Medieval science, Science

Medieval Science:

We can  record  the sum total  of  the medieval  achievement  in  the natural sciences in a few lines. It can be put down as a few notes on natural history  and minerals, a treatise on sporting birds, such as falcons, hawks etc., some improvements  in  Ibn al-Haitham's optics and some criticism of Aristotle's  ideas. In mathematics and astronomy, the Arabic algebra and Indian numerals were  introduced and Ptolemy's Almagest was translated. The medieval European astronomers could not go much beyond  the Arab contribution in observational astronomy although  they added a few details. They made some contribution to trigonometry and  the construction of  instruments. However, there was no radical revision of astronomy. Robert Growteste ( 1168-1  2531), a Bishop and Chancellor of Oxford University, was a leading scientist of the Middle Ages. He thought of science as  a means of  illustrating  theological truths. He experimented with light and thought of  it as divine illumination. There were many other such 'scientists'  in  the Middle Ages. Those who questioned  the prevalent religious beliefs, were likely  to be prosecuted for heresy! Even the idea  that man could reach God directly without intermediaries, such as priests, was considered a heresy. The Middle Ages were an era of faith and of regimented  thinking. The feudal society in its social, economic and intellectual  character was again a stagnant society. The limired contribution  of medieval  xience under such conditions is understandable.  It is, indeed, unfair  to expect more of such a xience than  what was demanded  from  it in its time! However, the feudal society was definitely on a higher technical level than the slave society of the Iron Age.  In fact, the  impetus to technical  innovations had existed  from  the beginning of the Middle Ages. This arose from the need  for better  use  of land. It was here that the peasant and the workman could use and improve the classical techniques. For most of  the Middle Ages  there was a chronic labour shortage with  the labour force of slaves no longer available and with the expansion of  cultivable land  in  the countryside. Thus, human labour was sought to be substituted by mechanical means; manpower shortage led  to the use of animal, wind and water-power. Thus, we  find  that many  technical developments took  place  in medieval  Europe though most of  them seem  to have come from the East, especially from China.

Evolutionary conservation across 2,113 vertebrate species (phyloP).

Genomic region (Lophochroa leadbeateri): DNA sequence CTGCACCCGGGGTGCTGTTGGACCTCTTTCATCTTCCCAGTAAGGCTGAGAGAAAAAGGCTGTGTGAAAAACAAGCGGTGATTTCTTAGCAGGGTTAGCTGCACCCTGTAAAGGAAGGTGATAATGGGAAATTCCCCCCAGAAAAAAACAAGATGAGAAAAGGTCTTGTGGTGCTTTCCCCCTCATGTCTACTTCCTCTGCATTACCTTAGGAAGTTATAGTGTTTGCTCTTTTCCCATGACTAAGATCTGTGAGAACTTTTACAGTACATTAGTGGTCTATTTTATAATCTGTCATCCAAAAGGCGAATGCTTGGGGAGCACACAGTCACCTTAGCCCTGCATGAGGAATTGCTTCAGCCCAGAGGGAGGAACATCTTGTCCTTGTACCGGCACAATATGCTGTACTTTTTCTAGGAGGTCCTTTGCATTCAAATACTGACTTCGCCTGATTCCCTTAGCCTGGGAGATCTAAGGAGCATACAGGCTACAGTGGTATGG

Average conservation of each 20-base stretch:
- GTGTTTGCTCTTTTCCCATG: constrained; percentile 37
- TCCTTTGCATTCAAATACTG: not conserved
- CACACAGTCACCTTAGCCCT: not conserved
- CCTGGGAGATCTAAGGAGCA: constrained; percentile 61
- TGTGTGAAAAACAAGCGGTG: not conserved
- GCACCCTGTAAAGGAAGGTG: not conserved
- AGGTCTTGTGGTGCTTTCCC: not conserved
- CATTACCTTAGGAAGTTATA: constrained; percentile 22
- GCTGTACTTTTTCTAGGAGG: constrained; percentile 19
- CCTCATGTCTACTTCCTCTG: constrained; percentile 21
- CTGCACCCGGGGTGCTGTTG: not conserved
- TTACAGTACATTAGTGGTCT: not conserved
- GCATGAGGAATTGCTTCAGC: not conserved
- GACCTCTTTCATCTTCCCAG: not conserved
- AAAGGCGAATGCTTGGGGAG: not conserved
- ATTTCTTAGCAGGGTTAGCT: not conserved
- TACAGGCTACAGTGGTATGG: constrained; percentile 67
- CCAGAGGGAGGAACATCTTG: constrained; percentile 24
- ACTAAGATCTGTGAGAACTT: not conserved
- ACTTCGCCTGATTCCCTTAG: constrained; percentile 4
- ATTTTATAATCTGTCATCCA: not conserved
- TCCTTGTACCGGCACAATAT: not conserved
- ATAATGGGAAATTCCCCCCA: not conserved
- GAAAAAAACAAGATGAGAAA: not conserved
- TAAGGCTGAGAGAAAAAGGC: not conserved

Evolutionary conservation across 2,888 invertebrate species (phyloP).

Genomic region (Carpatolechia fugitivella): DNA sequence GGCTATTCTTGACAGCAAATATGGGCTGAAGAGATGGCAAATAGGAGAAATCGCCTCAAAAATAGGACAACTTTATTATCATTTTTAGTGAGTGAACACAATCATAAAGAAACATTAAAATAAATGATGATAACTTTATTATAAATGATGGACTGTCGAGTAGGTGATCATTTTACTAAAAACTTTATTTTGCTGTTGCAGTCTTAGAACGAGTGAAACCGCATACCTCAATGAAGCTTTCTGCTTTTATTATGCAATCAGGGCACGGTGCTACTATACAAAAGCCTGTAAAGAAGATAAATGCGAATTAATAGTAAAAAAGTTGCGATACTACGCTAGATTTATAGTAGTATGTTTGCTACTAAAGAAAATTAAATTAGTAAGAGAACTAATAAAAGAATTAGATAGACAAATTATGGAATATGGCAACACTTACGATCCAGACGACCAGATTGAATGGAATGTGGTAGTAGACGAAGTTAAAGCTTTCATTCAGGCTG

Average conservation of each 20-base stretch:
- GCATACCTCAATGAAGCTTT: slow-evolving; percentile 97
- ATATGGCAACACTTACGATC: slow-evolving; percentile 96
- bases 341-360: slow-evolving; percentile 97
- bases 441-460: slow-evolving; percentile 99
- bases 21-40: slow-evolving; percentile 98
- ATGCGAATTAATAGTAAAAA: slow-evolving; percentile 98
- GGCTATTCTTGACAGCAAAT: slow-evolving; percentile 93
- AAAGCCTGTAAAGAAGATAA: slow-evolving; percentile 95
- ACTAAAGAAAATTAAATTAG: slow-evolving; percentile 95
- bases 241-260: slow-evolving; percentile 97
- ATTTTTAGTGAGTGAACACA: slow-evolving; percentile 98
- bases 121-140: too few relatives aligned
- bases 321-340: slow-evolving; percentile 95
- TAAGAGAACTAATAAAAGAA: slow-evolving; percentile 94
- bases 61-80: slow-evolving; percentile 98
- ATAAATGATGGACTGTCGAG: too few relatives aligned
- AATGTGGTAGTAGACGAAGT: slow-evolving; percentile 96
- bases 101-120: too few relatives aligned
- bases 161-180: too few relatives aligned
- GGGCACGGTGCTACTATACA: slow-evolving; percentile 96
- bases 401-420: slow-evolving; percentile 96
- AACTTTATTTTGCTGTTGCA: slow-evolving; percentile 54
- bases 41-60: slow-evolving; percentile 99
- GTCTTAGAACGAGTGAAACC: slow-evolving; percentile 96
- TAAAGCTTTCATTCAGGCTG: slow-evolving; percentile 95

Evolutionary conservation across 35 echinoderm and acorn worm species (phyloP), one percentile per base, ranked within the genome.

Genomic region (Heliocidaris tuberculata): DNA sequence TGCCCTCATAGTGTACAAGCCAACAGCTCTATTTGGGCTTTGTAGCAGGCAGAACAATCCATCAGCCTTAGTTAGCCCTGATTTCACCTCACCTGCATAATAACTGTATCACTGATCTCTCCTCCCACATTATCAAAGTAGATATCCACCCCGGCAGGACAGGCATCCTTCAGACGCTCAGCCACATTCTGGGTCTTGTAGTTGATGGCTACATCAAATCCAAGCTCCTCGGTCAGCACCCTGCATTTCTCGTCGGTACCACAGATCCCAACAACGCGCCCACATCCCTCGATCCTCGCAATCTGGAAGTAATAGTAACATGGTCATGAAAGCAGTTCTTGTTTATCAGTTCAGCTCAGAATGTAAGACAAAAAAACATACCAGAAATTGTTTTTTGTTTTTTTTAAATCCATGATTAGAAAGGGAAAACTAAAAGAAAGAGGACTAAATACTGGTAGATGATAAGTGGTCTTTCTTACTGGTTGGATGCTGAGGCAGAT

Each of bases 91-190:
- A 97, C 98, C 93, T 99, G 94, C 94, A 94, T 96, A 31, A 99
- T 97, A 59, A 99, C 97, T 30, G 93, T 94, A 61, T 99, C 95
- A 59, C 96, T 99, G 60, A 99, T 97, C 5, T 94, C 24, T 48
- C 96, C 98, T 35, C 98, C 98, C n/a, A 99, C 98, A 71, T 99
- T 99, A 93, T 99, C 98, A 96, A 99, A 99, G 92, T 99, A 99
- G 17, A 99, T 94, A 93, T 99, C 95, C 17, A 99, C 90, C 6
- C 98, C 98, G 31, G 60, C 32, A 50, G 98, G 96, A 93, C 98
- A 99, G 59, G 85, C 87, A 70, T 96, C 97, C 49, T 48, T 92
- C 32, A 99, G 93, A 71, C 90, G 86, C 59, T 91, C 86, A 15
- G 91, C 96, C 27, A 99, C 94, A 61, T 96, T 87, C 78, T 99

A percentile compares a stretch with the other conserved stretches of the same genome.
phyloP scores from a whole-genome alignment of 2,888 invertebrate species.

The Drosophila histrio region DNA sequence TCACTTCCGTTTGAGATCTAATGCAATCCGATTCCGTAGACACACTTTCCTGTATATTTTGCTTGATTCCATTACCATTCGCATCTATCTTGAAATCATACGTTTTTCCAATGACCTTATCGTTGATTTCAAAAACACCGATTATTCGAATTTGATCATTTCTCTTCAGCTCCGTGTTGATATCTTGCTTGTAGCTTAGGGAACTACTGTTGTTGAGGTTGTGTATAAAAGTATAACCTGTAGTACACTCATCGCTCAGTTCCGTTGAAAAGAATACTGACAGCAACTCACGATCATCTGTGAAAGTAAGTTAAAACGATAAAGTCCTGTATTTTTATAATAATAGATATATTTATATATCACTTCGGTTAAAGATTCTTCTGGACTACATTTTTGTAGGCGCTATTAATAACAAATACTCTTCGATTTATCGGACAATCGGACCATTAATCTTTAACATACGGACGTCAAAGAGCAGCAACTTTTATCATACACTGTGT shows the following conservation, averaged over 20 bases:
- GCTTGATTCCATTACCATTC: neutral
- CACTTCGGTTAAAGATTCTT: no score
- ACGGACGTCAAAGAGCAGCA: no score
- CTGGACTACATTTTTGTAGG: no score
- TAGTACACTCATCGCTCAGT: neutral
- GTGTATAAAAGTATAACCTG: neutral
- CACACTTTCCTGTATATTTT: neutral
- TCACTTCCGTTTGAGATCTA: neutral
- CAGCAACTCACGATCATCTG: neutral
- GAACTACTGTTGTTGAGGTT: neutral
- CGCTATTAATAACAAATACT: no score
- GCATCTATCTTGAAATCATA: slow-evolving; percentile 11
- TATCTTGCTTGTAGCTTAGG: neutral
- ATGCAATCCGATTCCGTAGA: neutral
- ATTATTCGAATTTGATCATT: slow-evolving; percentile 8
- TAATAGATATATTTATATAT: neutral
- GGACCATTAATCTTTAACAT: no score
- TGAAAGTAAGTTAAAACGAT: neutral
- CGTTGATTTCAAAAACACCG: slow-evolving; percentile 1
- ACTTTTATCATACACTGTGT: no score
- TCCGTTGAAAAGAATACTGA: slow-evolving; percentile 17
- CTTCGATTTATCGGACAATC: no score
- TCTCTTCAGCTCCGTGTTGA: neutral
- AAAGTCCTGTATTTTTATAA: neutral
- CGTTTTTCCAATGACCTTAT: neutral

Posted Date: 9/27/2012 8:49:41 AM | Location : United States







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